Civil and Political Rights
Promoting Respect for Human Rights:
Promoting respect of human rights is one of principal programmes of TRC. It focuses much on strengthening human rights institutions and oversight bodies to protect, promote and respect human rights of citizens. Furthermore the programme facilitates that victims of human rights violations also get redress. Thus with the programme TRC facilitates that the human rights violations exposed are documented. The programme of promoting respect of human rights comprises of the components which stand as follows;
- advocacy for independence of human rights commission
- Advocacy for independence of oversight bodies in protection and promotion of human rights
- Monitoring, document and report human rights violations
- Facilitating counselling and support to army abuse victims
- Training of community paralegals and liaise with the law clinics for redress of human rights violations
Advocacy for independence of Human Rights Commission: Lesotho does not have the functional human rights commission, this is despite of disturbingly high levels of human rights violation incidences in the country. In 2016, parliament passed the Human Rights Act. However the Act does not comply with international standards. Hence the Centre advocates for establishment of legislative parameters that protect the Commission from either political influence or intimidation when it undertakes its operations.
Advocacy for independence of oversight bodies in protection and promotion of human rights: Besides human rights commission, the country has Ombudsman, Directorate on Corruption and Economic Offences (DCEO) as well as Police Complaints Authority (PAC). These institutions are referred as oversight bodies, their focus on protection of citizens’ rights is very much limited. One of the purpose of the Human Rights Programme is to empower the oversight bodies to effectively protect rights of citizens. Under the Human Rights Programme the Centre engages stakeholders such as non-governmental organisations (NGOs), members of parliament (MPs) line ministries and public officials working for these oversight bodies, to advocate for their strengthening in terms of independence and autonomy.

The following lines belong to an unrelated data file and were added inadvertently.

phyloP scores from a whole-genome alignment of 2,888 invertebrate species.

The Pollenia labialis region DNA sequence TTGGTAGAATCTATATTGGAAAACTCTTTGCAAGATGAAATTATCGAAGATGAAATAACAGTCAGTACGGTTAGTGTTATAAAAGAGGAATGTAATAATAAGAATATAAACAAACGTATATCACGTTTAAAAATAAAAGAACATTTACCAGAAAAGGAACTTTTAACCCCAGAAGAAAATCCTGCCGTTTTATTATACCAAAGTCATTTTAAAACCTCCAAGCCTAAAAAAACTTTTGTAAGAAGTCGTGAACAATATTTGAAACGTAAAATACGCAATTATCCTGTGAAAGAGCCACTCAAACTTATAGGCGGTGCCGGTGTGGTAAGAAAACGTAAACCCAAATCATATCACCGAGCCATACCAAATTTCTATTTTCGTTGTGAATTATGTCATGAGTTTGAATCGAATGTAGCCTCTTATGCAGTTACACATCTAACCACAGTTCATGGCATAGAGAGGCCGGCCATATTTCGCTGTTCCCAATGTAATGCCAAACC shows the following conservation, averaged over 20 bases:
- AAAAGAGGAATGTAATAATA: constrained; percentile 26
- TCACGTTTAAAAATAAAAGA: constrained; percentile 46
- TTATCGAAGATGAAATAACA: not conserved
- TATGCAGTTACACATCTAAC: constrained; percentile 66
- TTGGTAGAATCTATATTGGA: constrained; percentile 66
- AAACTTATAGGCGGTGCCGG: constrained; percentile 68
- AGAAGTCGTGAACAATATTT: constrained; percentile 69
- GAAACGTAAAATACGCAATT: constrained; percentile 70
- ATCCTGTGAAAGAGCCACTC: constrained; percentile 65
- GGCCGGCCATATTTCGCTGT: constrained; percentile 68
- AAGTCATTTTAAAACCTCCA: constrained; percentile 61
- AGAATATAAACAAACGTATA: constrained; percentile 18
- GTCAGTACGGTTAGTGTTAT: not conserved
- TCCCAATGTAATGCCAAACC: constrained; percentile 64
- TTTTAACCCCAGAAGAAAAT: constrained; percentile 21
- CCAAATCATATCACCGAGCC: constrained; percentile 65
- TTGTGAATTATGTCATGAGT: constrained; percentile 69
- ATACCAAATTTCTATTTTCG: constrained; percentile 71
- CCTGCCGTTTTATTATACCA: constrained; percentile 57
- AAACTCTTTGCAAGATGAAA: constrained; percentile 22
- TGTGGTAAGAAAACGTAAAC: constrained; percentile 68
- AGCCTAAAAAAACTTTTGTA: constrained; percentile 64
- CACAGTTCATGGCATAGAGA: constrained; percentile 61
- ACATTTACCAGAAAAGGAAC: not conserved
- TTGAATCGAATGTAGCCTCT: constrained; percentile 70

Monitoring, document and report human rights violations: complementarily to advocacy work, TRC documents and reports human rights incidences of violations. The country as signatory to various treaties has an obligation to report on state’s compliance on human rights protection. Despite that human rights violations are unreported and undocumented. The purpose of monitoring, documenting and reporting these violations basically is to expose them.
Facilitating counselling and support to army abuse victims: Subsequent to attempted military coup in 2014, SADC commission of inquiry was established to investigate human rights violations inflicted on soldiers who resisted the coup. The soldiers were severely tortured, injured and detained for two and half years, until recently (in 2017) when they were transferred to open-arrest arrangement (that means given a bail with very strict conditions). Recently they have been acquitted and their leave of absence has been cancelled to pave way for reintegration process which is part of grant process of stabilising and normalising national army. Despite recent developments achieved they have never received adequate support in terms of counselling for trauma and reparations for injustices experienced. Thus TRC has aimed at giving the soldiers and their families counselling sessions, of which will provide the organisation opportunity to document stories and experiences that need to be used to inform security reforms envisaged by SADC Recommendation to Lesotho government.